No patient details, just the take home lessons.
If you have time, resuscitate and optimize your patient’s hemodynamics prior to intubation. Positive pressure ventilation will decrease venous return to the heart and patients who are hemodynamically unstable to start with are at risk for cardiovascular collapse/arrest. You can use push dose pressors in this situation. Epinephrine can be used. Simple way to do this: Put 1ml of cardiac epinephrine in a syringe with 9ml of saline. You can give 1 ml every few minutes to optimize hemodynamics.
When approaching a difficult airway, give yourself your best chance for first pass success. If you fail on your first attempt, the potential for bad outcomes increases significantly. Ken Dodd says your best chance for success on first attempt is video laryngoscopy using a standard mac VL blade and intubating with a bougie and then placing the tube over the bougie. Have a LMA as back up. Be prepared for a surgical airway. Consider using ketamine sedation and topical anesthetic and avoiding neuromuscular blockers when managing a difficult airway.
Jefferson Fracture can be tough to diagnose.
Associated C2 fractures occur in approximately one half of patients.
This fracture rarely leads to spinal cord injury since the fractured fragments have a tendency to fall outward away from the canal and brainstem. (The Atlas of Emergency Radiology)
Patients with multiple ED presentations for the same episode of back pain are at high risk for serious diagnoses.
Patients with new onset psychosis may benefit from CT imaging of the brain.
Don’t attempt to replace a g-tube if it has been placed within the last 4 weeks. If a new g-tube (less than 4 weeks) has fallen out, just admit the patient and consult gen surg or GI.
Sickle Cell Disease is a risk factor for rhabdomyolysis. A marker for rhabdomyolysis in a sickle cell patient is an abnormal AST or ALT.
McKean/Kishi Oral Boards
Case 1. 43yo male with leg pain and redness. Patient had a fish hook injury to his leg recently in salt water. Skin exam shows severe cellulitic changes, bullae and crepitence.
Labs c/w sepsis with elevated WBC and lactate. X-rays show show soft tissue air. Diagnosis was soft tissue infection from vibrio vulnificus. Treat with 3rd Gen Cephalosporin and Doxycycline or flouroquinolone.
Dr. Lovell point: Think Vibrio vulnificus with salt water source infection and Aeromonas for fresh water source infection. You can treat both with flouroquinolone.
Case 2. 16 yo male with syncope and facial contusion. Patient had syncope after swimming and injured his mouth. EKG showed short PR interval. Patient had Lown-Ganong-Levine syndrome Short PR interval with no delta wave.
The Lown–Ganong–Levine (LGL) syndrome is now believed to be due to enhanced AV nodal conduction. The proposed mechanism is an intranodal bypass tract or atrionodal tracts formerly known as James fibers. This diagnosis has been largely abandoned in the era of electrophysiology. Syndrome diagnostic criteria classically have been: a short PR interval (less than 0.12 s) and a normal QRS complex on ECG, and the clinical history of intermittent palpitations or episodes of paroxysmal SVT, atrial flutter, or atrial fibrillation.
The most important differential diagnosis is that of the WPW syndrome that has a specific treatment. The ECG finding that differs is the delta wave leading into the QRS complex seen with WPW; this is not found in LGL. (Atlas of Cardiovascular Emergencies)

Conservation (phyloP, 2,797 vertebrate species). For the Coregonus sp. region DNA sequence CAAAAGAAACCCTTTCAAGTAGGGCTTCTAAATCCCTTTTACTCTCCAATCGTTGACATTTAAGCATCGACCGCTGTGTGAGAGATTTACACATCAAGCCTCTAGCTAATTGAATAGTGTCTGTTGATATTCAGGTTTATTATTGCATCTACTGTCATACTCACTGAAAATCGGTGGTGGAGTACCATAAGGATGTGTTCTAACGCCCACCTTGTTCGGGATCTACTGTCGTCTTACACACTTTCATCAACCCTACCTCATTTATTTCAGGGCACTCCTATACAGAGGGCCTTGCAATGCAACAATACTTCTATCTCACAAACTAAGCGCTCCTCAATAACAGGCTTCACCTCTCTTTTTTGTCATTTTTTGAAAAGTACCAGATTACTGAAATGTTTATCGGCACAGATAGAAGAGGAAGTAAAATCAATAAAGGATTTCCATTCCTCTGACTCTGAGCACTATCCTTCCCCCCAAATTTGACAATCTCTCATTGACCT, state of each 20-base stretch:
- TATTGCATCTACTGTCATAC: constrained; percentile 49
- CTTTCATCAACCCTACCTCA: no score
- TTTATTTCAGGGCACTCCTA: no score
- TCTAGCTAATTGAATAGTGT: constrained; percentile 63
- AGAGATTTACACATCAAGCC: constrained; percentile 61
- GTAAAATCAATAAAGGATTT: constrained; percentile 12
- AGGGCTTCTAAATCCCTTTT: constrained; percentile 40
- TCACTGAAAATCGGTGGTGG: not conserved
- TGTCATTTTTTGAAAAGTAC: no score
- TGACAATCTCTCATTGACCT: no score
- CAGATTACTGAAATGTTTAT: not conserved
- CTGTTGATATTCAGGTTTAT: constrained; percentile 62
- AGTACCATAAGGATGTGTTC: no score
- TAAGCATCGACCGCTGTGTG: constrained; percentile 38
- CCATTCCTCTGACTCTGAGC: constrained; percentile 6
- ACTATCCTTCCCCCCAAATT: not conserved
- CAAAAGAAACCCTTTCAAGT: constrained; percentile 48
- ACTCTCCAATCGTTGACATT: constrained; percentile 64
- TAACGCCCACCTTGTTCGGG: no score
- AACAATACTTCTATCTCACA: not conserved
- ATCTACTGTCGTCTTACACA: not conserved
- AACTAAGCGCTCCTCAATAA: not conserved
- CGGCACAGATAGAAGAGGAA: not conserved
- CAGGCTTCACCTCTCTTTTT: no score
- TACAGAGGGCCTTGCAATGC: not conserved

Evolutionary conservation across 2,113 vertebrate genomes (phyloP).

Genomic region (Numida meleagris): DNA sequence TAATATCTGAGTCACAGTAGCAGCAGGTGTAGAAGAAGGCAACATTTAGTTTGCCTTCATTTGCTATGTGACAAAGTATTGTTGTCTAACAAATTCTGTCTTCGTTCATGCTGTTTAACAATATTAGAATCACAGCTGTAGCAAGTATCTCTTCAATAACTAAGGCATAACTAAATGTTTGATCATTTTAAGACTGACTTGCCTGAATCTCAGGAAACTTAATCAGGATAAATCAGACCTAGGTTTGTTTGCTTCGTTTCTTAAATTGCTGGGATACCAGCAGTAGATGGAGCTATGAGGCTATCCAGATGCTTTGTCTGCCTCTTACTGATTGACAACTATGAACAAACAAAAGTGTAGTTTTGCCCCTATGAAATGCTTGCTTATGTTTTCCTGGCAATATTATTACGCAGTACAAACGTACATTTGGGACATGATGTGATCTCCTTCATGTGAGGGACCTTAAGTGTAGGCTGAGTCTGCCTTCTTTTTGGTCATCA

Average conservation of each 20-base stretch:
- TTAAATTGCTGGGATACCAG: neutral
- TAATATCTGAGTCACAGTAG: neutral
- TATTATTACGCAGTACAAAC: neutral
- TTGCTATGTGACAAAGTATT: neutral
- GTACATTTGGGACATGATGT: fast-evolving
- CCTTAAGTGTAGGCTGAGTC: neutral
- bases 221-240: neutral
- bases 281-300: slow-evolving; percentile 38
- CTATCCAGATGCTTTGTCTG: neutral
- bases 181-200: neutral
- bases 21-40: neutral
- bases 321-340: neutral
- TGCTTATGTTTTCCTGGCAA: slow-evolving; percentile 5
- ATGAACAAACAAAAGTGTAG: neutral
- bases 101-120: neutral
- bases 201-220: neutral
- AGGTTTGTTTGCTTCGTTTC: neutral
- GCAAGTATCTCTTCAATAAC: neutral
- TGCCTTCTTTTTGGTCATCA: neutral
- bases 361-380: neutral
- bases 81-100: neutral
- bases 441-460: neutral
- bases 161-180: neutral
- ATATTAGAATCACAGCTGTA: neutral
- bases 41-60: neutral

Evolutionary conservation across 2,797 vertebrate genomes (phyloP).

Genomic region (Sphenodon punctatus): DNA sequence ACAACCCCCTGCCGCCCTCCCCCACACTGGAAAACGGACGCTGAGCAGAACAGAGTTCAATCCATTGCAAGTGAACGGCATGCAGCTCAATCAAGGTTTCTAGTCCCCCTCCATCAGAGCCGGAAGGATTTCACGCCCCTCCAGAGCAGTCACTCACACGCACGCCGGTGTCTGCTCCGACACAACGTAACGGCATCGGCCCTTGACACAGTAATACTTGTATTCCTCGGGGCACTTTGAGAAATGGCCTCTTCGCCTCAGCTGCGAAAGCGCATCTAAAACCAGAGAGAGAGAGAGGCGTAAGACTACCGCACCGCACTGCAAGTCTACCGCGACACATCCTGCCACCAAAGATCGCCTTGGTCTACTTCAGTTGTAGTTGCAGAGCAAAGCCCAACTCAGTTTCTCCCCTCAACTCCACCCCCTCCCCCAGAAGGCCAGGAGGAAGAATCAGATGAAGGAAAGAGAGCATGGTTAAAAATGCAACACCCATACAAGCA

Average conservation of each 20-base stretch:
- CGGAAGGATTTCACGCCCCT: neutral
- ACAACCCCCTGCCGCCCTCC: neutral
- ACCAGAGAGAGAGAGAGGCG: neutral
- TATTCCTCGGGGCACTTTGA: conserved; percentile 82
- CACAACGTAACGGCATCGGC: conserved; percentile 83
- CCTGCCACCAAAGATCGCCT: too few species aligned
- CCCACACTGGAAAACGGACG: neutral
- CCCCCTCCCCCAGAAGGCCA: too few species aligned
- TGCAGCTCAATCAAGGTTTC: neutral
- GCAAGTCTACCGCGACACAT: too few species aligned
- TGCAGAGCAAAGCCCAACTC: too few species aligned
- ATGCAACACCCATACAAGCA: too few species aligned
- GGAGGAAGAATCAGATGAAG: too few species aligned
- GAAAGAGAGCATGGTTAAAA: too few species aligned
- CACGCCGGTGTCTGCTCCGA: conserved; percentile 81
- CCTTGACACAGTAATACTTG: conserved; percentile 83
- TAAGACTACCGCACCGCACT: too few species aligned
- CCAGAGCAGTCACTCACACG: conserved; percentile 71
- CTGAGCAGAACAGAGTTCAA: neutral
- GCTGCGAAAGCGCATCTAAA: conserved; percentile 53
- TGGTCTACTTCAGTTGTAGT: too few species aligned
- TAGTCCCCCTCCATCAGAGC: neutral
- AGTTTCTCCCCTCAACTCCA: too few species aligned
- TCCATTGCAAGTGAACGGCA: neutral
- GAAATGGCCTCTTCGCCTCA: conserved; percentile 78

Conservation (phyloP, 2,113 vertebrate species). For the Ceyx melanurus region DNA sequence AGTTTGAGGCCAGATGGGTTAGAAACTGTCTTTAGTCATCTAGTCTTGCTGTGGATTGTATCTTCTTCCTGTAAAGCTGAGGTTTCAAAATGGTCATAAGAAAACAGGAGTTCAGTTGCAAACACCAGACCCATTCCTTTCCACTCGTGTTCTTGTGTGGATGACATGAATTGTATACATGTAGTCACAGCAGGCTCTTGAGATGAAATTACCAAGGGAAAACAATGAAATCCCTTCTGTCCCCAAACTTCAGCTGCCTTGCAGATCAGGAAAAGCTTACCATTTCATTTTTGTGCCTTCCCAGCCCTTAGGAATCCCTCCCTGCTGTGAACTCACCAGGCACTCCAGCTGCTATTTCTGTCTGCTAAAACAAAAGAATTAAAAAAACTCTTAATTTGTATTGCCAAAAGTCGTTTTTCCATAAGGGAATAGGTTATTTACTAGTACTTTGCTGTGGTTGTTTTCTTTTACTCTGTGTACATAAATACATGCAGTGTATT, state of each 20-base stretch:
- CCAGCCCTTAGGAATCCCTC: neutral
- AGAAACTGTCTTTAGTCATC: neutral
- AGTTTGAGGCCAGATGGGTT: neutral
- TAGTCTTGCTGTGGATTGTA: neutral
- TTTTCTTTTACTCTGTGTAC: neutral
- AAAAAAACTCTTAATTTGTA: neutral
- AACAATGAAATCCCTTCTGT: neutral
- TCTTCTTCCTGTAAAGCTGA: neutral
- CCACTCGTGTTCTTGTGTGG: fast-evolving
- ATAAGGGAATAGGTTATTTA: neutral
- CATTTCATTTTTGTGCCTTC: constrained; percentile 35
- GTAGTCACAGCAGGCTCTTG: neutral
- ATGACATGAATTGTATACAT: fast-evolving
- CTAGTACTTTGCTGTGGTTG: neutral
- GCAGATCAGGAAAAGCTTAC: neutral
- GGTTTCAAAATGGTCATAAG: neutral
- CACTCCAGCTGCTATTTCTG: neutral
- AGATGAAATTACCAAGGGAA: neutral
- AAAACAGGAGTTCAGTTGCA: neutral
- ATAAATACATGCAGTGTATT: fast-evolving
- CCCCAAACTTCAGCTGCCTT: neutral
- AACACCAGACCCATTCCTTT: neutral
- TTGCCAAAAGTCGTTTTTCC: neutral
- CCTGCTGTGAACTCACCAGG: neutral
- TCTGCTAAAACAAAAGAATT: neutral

Case 3. 31yo male presents with elbow pain. Patient was recently scuba diving. Vitals and physical exam of the elbow are normal. Xrays of the elbow are normal. Labs are normal. Arthrocentesis was done and the joint fluid analysis was normal. Diagnosis was the decompression sickness. Treatment is hyperbaric O2.
Dr. Lovell point: Decompression sickness and arterial gas embolism are both indications for hyperbaric oxygen.
Regan Emergency Preparedness
Dr. Regan discussed radiation physics. Here is my attempt at a descriptive analogy. Think of a Gray as 1 dollar. Think of a rad as a penny. There are 100 rads in a Gray. (100 pennies in a dollar). When a rad hits the body it is then measured as a miliseivert. Think of this as taking your dollar and bringing it to a currency exchange to purchase euros. 1 rad will buy 10miliseiverts. 300 rads or 3000 miliseiverts of radiation exposure is very dangerous. 600rads/6000 miliseiverts is almost always fatal.
Decontamination for radiation-exposed patients presenting to the ED is primarily removing their clothing and irrigating them with copious water. You then test them with a Geiger counter. They are OK to go into the hospital when you get their radiation down to 2X the ambient radiation level. You can also Geiger count their urine and a nasal swab to check for internal radiation. Nuclear Medicine Dept has Geiger counters. Get CBC’s on radiation-exposed patients every 2 hours. Personnel doing radiation decontamination have to be specially trained and wear a level C hazmat suit.
High Order explosives like TNT, C4, Semtex create a well-defined pressure wave and cause primary blast injuries. Low order explosives like pipe bombs do not create a well-developed pressure wave and don’t cause primary blast injuries.
Patients exposed to bomb blasts will develop lung finding relatively rapidly so you can order CXR or CT Chest early in ED course.
The lung is very susceptible to primary blast injury. Pulmonary barotrauma is the most common fatal primary blast injury and the most common critical injury in people close to the blast center. Pressure differentials across the alveolar–capillary interface can cause disruption, hemorrhage, pulmonary contusion, pneumothorax, hemothorax, pneumomediastinum, and subcutaneous emphysema…